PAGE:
I’m excited to share that we have a new feature article on Artist’s Market Online: The Query Letter Clinic. Although most artists, designers and photographers feel that they express themselves best visually, the query letter is still an important part of any submission. Check out the Query Letter Clinic to learn the elements of a query letter, things to avoid in a query letter, how to format a query letter, when and how to follow up and to see query letter examples. You can also see an excerpt from the Query Letter Clinic below.
Keep creating and good luck!
THE QUERY LETTER CLINIC
Many great creatives ask year after year, “Why is it so hard to sell my work?’’ In many cases, these artists, designers and photographers have spent years—and possibly thousands of dollars on supplies and courses—developing their craft. They submit to the appropriate markets, yet rejection is always the end result. The culprit? A weak query letter.
The query letter is often the most important piece of the art-selling puzzle. In many cases, it determines whether an art buyer or rep will even look at your work. A good query letter makes a good first impression; a bad query letter earns a swift rejection.
THE ELEMENTS OF A QUERY LETTER
A query letter should sell art buyers or reps on your creative idea or convince them to request more images from your portfolio. The most effective query letters get into the specifics from the very first line. It’s important to remember that the query is a call to action, not a listing of features and benefits.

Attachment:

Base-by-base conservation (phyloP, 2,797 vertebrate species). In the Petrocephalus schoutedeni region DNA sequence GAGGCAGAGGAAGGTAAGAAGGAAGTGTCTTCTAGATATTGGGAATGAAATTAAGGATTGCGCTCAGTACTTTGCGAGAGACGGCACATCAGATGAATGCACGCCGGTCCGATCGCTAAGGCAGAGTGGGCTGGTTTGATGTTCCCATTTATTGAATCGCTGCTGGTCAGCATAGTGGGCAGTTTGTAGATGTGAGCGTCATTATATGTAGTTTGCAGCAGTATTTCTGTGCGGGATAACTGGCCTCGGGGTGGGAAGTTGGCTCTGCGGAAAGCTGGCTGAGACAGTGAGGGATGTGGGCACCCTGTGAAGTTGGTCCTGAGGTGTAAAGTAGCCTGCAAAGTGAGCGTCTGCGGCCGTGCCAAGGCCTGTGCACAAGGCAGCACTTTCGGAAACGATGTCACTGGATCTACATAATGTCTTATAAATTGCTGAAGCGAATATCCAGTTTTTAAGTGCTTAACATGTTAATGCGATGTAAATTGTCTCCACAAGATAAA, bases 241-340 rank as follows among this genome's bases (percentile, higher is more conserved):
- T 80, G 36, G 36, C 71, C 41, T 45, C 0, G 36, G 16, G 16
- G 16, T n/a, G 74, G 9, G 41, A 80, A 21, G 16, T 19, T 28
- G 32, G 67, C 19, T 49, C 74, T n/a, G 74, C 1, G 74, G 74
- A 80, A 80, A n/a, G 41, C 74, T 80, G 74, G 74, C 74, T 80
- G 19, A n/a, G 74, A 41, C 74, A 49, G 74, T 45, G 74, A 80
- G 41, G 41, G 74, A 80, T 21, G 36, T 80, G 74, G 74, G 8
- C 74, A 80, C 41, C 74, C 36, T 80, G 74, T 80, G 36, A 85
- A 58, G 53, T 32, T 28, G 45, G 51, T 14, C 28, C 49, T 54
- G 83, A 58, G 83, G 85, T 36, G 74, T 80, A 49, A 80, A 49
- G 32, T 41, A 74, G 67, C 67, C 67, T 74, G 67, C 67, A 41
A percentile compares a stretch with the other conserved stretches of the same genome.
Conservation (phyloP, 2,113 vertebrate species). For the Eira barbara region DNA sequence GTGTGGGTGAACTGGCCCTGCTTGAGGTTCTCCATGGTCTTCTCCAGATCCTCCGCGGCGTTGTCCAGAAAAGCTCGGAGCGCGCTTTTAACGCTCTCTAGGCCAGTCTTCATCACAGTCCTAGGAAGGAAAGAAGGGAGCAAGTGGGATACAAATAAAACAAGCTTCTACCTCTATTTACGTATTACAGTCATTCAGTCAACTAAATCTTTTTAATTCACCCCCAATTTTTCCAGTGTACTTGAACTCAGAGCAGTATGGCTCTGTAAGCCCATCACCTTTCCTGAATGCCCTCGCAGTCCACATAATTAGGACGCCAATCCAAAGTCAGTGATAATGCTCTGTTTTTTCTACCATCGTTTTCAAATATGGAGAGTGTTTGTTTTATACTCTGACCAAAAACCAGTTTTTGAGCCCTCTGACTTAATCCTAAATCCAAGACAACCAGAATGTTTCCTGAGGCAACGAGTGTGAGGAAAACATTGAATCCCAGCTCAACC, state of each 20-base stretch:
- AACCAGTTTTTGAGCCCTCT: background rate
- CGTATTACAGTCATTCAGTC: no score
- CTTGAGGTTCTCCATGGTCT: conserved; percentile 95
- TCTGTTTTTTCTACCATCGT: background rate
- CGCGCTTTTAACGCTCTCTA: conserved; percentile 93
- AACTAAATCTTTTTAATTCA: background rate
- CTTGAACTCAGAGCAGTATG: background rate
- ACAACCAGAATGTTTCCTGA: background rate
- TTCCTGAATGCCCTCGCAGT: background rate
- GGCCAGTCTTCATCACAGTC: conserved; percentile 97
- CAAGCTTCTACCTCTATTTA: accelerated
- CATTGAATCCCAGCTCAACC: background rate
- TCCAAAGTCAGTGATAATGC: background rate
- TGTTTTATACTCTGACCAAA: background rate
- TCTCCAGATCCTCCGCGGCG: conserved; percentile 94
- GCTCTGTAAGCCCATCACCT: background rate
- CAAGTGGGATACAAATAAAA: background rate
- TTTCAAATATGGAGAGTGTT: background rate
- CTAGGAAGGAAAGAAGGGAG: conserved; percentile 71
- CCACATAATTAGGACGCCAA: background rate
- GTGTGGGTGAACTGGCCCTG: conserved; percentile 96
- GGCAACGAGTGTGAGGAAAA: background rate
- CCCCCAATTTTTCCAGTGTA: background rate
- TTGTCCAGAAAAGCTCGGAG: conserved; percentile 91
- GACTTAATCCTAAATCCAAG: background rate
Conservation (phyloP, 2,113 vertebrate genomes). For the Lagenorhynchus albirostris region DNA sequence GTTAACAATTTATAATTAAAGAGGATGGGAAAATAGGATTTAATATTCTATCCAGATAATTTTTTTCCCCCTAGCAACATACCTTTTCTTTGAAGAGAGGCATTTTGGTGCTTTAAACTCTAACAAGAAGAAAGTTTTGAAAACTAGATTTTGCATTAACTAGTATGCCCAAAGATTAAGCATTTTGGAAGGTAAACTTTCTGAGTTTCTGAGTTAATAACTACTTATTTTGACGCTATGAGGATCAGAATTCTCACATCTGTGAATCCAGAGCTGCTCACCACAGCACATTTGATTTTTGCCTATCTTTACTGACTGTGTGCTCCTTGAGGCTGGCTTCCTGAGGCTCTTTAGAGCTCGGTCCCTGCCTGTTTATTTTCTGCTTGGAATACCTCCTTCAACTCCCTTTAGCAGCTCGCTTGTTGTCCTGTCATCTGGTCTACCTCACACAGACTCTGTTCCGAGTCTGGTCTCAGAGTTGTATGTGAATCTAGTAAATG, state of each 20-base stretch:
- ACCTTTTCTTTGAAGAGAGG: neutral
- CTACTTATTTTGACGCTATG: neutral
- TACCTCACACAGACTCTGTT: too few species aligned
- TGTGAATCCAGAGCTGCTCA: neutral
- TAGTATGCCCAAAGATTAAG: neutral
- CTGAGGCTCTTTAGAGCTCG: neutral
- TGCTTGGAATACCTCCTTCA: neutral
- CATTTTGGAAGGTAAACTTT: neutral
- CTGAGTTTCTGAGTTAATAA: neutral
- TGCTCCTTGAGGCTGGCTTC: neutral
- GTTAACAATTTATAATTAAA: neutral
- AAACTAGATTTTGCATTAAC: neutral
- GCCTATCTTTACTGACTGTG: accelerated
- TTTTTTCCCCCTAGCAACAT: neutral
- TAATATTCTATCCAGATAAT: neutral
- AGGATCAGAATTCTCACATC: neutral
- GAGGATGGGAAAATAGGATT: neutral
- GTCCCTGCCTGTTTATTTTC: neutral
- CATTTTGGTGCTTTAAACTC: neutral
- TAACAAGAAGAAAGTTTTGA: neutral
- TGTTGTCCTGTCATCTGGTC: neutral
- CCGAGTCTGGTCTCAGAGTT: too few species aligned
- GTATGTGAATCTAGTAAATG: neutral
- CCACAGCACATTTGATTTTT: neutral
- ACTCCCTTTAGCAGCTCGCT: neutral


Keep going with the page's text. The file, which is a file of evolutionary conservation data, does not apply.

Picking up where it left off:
. . . .
THINGS TO AVOID IN A QUERY LETTER
The query letter is not a place to discuss pay rates. This step comes after an art buyer has agreed to take on your work. Besides making an unprofessional impression on an art buyer, it can also work to your disadvantage in negotiating your fee. If you ask for too much, an art buyer may not even contact you to see if a lower rate might work. If you ask for too little, you may start a business relationship where you are making far less than the normal rate.
. . . .
HOW TO FORMAT YOUR QUERY LETTER
You should follow basic writing rules when it comes to crafting an effective query. Here are guidelines for query writing.
• Use a normal font and typeface, such as Times New Roman and 10- or 12-point type.
• Include your name, address, phone number, e-mail address and website, if possible.
• Use a one-inch margin on paper queries.
• Address a specific editor or agent. (Note: The listings in Artist’s & Graphic Designer’s Market and Photographer’s Market provide a contact name for most submissions. It’s wise to double-check contact names online or by calling.)
• Limit query letter to one single-spaced page.
• Include self-addressed, stamped envelope or postcard for response with post submissions. Use block paragraph format (no indentations). Thank the art buyer for considering your query.
WHEN AND HOW TO FOLLOW UP
Accidents do happen. Queries may not reach your intended reader. Staff changes or interoffice mail snafus may end up with your query letter thrown away. Or the art buyer may have set your query off to the side for further consideration and forgotten it. Whatever the case may be, there are some basic guidelines you should use for your follow-up communication.
. . . .
HOW THE CLINIC WORKS
As mentioned earlier, the query letter is the most important weapon for getting an assignment or a request for your full portfolio. Successful creatives know how to craft a well-written, hard-hitting query. What follows are two queries: one is strong; one is not. Detailed comments show what worked and what did not.
. . . .
Adapted from the 2014 edition of Writer’s Market. Used with the kind permission of Writer’s Digest Books, an imprint of F+W Media, Inc. Visit writersdigestshop.com to obtain a copy.